Frankly, I had avoided reading Laguna because, superficial as I am, the cover turned me right off. A small boy and a big dog, and there must be sheep in it as well? Nup, not for adults who don't generally go for YA. But the cover sends entirely the wrong message. The novel is a powerful and visceral adult drama even though Jimmy the young boy is the central character.

Jimmy's mildly autistic, perhaps suffering from Aspergers - we're not told - but he's a fully drawn, loveable, rich and thrilling character. His enthusiasm for life's basics is infectious. He suffers from 'speeding' and speaks in threes: 'your book, your book. Your book, mum'. He also refers to his school as 'enemy territory'. In a word, he's delightful. 

The central drama is not his condition, however. It's the domestic violence in his home. It's ugly indeed. Laguna skilfully conveys the horror but without emptying the father of all sympathy. Jimmy and his older brother Robby have a warm and loving relationship with both their parents. The deep connections between them are explored. Jimmy and his father Gavin have a bond that survives Gavin's extreme volatility. Gavin is a frustrated man who resorts to the Cutty Sark in the top cupboard for relief. He is eventually made redundant from his printing job, thus taking the narrative to a much darker place.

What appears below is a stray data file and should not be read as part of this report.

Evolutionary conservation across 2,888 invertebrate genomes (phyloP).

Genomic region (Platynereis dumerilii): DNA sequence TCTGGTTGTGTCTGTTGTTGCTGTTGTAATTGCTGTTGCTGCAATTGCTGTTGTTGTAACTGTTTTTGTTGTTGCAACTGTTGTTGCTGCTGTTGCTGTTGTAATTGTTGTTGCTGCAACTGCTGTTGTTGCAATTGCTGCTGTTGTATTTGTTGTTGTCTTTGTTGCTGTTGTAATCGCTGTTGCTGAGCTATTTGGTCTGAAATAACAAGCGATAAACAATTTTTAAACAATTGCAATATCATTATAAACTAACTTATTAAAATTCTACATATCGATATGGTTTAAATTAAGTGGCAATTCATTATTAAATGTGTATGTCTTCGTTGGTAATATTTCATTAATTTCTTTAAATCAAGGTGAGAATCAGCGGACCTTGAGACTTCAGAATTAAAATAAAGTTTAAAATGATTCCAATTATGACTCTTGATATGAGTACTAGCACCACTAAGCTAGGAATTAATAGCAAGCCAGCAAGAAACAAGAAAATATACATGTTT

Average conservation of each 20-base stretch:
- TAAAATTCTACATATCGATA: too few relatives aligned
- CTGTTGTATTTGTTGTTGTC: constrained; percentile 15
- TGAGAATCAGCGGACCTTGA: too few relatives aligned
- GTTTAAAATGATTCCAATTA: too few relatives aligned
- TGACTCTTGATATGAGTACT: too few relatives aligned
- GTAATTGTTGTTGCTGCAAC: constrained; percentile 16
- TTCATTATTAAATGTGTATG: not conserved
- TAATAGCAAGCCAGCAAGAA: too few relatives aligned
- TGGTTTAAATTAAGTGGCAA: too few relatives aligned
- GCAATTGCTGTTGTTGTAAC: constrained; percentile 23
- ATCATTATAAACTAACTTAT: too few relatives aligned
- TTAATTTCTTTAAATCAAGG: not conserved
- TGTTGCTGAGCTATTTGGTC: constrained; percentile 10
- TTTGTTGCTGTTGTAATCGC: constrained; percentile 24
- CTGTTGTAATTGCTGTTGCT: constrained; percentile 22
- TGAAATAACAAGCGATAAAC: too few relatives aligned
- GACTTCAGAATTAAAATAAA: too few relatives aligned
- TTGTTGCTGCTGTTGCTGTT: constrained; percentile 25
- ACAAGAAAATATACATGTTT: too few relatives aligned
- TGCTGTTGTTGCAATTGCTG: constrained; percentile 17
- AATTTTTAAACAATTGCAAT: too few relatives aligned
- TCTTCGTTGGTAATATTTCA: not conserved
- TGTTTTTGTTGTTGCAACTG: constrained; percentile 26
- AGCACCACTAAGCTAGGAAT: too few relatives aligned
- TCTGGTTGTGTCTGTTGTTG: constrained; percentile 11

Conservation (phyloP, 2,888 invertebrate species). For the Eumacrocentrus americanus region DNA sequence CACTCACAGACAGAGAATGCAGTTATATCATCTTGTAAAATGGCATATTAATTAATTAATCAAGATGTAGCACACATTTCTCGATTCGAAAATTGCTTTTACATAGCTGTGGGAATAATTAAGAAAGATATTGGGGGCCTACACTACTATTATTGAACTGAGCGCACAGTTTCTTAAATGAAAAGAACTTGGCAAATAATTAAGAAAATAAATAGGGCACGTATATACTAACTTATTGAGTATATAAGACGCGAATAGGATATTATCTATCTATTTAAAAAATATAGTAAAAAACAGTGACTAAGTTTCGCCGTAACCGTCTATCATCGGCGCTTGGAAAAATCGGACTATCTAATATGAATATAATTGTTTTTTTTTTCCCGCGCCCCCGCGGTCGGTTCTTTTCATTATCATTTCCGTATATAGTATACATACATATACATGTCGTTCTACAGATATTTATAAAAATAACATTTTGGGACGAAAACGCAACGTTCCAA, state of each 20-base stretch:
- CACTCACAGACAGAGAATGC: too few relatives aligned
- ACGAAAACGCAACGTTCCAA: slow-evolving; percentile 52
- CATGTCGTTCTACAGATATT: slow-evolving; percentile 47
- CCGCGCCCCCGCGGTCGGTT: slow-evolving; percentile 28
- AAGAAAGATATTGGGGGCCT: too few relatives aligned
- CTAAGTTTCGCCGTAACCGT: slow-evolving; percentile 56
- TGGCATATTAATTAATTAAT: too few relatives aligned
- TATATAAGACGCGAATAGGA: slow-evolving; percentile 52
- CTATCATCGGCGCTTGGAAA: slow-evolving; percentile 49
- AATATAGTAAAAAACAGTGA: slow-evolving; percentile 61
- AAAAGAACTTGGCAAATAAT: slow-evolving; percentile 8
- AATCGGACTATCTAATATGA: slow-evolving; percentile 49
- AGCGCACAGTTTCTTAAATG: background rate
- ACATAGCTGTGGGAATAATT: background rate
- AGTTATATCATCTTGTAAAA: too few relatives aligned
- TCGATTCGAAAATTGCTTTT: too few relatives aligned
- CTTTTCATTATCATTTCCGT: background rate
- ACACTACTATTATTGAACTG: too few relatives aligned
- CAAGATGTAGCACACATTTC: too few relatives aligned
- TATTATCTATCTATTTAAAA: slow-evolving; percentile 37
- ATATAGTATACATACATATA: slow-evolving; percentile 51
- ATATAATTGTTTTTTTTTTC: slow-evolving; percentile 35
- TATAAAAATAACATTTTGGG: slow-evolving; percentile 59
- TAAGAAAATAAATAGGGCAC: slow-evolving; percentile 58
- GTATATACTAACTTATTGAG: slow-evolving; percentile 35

And the ending is very satisfying, both emotionally and intellectually.

Laguna has written an excellent, highly dramatic novel, a deserving winner of this much coveted award. What gives the book so much power is the innocence, joy and vulnerability of Jimmy. It's a magnificent portrait and it won't let you go. That boy gets under your skin.

Also shortlisted for the 2015 Miles Franklin, Sonya Hartnett's Golden Boys is a major achievement. Coincidentally it shares similar themes with Sofie Laguna's The Eye of the Sheep.

Comparing the two novels on all sorts of levels would make a good Aus Lit 101 essay question.

Hartnett's always been hooked on fancy names for the young adults who people her narratives: here we meet Colt, Bastian, Freya, Marigold, Avery, Declan, Garrick...there's no Robert, Ben, Anna or Amy in sight.

There are also your stock figures: a big dumb bully, a sensitive awakening girl, a nerdy young kid, etc.

But it soon becomes clear that this novel is fundamentally not about adolescents at all. It's a rather savage critique of the adult world via two sets of parents: One father, a dentist, maintains a rather disgusting 'playroom', a place full of expensive toys for his and the neighbours kids, and the other is a violent and abusive drunk.